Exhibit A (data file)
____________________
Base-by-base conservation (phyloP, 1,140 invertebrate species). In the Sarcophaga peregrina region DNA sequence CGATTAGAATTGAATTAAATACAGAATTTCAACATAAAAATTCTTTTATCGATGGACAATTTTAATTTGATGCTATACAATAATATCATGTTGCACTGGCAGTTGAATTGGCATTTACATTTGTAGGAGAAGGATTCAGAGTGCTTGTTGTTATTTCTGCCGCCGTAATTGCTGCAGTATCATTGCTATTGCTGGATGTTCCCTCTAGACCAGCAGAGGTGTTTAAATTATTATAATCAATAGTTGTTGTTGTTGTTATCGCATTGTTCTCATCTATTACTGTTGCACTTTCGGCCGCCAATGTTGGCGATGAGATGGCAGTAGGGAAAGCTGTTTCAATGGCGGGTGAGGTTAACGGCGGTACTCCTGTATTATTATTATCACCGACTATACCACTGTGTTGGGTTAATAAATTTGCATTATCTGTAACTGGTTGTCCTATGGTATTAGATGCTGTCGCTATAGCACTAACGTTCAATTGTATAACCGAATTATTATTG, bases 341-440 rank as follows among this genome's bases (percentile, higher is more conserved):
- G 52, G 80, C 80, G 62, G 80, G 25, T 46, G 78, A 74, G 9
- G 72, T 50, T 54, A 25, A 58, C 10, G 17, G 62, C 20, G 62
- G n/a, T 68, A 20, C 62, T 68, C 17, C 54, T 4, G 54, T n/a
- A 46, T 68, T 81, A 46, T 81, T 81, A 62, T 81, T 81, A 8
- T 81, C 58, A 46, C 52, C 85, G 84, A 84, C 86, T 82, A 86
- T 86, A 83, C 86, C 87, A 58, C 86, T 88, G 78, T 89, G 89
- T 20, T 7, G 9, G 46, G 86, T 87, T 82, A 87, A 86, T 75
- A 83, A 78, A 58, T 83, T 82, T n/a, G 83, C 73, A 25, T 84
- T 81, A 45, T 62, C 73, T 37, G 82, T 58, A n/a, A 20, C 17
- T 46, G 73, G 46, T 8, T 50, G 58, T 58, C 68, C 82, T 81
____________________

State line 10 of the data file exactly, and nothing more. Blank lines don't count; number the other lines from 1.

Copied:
- T 81, A 45, T 62, C 73, T 37, G 82, T 58, A n/a, A 20, C 17